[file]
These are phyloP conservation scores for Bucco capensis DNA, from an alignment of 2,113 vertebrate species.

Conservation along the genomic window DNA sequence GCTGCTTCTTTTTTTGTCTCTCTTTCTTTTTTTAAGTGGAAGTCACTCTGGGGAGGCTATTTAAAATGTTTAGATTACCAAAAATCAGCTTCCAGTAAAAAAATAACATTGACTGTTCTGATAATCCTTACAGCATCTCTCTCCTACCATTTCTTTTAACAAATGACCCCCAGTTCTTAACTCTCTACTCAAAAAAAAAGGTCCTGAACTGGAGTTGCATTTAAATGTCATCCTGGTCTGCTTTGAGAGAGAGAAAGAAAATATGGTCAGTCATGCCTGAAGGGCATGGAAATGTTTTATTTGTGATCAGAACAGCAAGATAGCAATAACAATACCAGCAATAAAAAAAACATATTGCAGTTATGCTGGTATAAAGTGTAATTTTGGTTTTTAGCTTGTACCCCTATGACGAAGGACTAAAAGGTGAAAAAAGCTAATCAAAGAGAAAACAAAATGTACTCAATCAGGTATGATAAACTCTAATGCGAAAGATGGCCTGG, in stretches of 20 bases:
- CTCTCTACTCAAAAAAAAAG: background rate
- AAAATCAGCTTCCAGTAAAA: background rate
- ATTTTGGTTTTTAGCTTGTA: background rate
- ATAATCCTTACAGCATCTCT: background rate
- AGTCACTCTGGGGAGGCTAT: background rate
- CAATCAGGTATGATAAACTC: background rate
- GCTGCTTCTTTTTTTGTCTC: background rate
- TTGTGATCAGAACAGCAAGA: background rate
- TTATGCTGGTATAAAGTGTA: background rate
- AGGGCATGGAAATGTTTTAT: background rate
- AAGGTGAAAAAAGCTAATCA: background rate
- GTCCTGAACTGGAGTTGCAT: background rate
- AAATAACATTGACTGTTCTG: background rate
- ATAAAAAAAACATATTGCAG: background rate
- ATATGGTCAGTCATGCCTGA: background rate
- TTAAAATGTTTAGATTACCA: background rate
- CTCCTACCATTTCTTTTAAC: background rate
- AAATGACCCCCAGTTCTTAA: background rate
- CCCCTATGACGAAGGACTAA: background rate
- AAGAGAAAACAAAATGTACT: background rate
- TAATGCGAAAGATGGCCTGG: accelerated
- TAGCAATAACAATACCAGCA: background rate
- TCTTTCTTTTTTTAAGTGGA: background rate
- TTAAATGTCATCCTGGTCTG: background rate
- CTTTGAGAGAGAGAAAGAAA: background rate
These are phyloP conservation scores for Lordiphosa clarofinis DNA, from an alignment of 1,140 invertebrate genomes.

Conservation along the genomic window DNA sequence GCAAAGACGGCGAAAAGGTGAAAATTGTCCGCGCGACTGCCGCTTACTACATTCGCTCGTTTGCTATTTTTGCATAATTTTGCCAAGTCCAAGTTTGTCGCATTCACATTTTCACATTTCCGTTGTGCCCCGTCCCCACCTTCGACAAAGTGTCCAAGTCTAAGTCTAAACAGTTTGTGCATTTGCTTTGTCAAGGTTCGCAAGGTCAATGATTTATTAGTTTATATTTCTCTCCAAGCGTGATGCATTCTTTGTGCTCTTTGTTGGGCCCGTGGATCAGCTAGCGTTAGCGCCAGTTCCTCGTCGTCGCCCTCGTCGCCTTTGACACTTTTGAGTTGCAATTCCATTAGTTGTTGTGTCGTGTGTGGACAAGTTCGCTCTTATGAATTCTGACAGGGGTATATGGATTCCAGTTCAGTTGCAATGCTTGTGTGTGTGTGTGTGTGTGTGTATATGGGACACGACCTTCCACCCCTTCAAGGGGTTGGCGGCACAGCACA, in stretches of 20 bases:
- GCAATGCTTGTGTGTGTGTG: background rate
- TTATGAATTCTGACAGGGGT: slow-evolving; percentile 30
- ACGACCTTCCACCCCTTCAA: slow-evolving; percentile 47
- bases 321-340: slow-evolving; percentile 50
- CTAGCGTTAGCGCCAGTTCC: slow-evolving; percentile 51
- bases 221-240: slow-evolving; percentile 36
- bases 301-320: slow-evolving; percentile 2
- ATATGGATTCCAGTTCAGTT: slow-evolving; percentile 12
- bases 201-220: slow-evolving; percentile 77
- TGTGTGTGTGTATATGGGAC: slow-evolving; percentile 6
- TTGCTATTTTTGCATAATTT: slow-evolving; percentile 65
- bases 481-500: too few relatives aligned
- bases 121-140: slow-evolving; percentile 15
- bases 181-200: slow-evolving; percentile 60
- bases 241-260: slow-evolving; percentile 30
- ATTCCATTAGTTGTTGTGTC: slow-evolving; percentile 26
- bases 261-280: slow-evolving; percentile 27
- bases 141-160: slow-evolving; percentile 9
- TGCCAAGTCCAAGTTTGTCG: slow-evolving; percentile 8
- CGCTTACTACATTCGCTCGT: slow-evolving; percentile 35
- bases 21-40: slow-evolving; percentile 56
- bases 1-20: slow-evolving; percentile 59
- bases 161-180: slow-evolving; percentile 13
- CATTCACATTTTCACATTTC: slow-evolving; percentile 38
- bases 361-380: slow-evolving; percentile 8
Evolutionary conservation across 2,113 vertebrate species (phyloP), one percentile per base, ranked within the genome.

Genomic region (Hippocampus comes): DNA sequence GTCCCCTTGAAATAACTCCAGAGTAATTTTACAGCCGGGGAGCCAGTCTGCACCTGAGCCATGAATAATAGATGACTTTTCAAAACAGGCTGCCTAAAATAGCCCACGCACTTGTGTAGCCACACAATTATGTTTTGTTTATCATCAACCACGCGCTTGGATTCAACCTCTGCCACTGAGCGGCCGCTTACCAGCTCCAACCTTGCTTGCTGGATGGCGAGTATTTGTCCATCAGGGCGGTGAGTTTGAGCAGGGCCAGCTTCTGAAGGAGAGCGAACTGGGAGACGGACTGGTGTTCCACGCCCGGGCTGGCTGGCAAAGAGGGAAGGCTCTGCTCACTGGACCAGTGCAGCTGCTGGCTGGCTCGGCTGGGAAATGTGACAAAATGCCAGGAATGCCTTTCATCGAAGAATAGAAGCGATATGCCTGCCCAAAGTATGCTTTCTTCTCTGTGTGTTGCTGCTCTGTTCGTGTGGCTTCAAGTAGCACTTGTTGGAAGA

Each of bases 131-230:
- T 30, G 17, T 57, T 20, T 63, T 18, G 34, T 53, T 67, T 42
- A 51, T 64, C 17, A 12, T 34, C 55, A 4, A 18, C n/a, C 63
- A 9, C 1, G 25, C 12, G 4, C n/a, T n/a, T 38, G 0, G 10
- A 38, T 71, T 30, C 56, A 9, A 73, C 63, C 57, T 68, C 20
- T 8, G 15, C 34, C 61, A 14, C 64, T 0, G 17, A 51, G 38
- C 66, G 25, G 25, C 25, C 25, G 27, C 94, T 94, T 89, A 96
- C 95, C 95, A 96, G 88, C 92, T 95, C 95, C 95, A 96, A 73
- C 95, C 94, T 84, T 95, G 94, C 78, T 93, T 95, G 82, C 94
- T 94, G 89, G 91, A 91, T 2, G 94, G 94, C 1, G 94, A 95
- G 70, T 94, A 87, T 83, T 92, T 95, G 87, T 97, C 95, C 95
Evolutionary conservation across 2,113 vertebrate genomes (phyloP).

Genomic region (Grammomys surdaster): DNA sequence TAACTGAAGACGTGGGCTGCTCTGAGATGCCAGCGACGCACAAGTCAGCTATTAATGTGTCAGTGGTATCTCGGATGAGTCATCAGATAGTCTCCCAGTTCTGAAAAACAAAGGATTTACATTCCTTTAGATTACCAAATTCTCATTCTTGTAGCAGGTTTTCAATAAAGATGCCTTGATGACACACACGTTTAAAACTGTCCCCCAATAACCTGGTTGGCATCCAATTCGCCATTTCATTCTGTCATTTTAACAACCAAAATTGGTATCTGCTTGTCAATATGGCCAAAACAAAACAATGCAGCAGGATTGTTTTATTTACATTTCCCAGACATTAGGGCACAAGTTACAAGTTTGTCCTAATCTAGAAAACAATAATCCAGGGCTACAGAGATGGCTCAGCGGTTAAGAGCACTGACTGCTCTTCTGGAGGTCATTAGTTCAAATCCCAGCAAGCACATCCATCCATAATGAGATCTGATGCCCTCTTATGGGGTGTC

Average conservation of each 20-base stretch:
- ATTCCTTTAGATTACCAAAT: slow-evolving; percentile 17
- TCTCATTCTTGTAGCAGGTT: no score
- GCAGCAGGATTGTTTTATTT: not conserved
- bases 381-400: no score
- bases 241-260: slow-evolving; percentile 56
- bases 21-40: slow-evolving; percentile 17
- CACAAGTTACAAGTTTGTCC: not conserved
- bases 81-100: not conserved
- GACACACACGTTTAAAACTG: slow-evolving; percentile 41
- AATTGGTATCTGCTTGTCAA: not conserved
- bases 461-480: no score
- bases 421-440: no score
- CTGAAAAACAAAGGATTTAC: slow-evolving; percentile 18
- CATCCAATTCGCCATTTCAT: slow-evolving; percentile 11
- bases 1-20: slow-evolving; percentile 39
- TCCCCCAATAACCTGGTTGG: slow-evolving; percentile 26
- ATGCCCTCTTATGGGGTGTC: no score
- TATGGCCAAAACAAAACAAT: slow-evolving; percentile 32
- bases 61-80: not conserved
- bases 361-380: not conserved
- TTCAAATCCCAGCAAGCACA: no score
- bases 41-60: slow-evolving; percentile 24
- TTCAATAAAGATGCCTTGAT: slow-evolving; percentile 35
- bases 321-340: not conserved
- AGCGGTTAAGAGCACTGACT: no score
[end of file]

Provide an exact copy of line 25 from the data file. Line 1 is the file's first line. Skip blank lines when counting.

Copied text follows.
- TCTTTCTTTTTTTAAGTGGA: background rate